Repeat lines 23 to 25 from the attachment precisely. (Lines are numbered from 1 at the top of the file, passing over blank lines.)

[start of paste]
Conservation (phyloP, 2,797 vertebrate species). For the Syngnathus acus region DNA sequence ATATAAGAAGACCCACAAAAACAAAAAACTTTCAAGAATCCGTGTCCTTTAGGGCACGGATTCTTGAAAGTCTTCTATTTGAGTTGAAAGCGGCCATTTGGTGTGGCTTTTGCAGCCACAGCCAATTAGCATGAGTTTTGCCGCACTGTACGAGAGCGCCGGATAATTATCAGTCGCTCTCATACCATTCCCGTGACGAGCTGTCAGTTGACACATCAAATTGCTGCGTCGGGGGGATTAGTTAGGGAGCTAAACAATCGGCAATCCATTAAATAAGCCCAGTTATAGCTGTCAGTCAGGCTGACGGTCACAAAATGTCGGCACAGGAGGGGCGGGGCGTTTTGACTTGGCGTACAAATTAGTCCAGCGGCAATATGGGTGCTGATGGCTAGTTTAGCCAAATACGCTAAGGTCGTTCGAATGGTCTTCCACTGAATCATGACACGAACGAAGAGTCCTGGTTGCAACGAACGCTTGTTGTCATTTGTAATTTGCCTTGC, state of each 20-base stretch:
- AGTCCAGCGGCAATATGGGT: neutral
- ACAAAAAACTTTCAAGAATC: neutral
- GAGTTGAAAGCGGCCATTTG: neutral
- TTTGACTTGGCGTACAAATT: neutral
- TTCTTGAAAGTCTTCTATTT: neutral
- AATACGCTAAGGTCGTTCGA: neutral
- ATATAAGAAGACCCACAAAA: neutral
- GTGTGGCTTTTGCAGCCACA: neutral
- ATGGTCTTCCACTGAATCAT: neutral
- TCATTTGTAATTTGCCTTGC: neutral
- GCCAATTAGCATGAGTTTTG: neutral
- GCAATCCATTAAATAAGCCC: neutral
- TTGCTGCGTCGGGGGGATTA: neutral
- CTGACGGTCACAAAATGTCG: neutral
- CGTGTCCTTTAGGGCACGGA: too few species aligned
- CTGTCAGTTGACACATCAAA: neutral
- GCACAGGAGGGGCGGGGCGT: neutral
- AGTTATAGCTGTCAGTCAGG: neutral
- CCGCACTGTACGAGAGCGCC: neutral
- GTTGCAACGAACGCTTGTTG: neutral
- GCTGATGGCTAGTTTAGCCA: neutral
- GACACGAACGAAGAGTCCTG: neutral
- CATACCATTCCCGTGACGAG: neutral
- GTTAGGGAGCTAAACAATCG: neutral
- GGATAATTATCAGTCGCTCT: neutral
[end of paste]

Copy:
- GACACGAACGAAGAGTCCTG: neutral
- CATACCATTCCCGTGACGAG: neutral
- GTTAGGGAGCTAAACAATCG: neutral